Incentives, competition, and inequality in markets for creative production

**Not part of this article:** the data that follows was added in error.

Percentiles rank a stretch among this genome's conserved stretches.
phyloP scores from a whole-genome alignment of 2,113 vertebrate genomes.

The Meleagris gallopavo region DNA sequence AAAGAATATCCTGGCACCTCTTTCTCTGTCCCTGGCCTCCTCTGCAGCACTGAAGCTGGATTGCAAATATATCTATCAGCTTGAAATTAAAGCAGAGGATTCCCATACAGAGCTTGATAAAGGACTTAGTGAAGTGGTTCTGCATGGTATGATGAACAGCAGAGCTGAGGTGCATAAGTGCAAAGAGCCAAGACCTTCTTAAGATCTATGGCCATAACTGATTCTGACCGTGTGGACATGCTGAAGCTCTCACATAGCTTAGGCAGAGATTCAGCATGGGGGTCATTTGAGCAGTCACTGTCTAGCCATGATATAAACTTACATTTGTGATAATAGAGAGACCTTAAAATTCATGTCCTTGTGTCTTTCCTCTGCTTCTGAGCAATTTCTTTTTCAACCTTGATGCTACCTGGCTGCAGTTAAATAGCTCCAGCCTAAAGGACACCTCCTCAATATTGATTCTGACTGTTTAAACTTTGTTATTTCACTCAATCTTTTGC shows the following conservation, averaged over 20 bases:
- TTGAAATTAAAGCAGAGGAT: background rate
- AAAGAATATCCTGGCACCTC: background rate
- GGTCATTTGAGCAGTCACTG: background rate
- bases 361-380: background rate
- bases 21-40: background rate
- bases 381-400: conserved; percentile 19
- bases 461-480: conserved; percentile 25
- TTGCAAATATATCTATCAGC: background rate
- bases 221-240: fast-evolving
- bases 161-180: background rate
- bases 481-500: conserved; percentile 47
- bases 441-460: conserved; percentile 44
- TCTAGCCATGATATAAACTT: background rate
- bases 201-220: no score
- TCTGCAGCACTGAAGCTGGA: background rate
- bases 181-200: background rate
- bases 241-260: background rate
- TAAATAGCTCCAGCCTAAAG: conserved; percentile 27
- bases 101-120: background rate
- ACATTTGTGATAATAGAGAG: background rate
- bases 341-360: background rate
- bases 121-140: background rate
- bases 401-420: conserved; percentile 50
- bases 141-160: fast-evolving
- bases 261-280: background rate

Incentive structures and the intensity of competition play a key role in shaping the quality and direction of creative work. Organizing incentives as stratified rewards has emerged as a universal feature of modern society. However, this has implications for the producers and consumers of creative work that are not fully understood. We test the effects of reward stratification on producers, reviewers, and consumers of creative work by using data from a large online experiment of an artificial market for creative products. We find that competition induced by stratified rewards shapes the evolution of creative production. The quality of each tier in a stratified market is consistent with its position in the hierarchy. The top tier maintains high quality standards by attracting many submissions and then filtering its output, operating as an effective sorting device for budget-constrained consumers. However, reward stratification leads to higher levels of inequality and market exit among producers who fall behind in earnings, despite producing high-quality work. We discuss the broad implications of reward stratification across individual and market aggregate levels. This discussion contributes to the cumulative advantage debate in creative industries specifically, and to the creative aspects of scientific fields and industrial markets more broadly.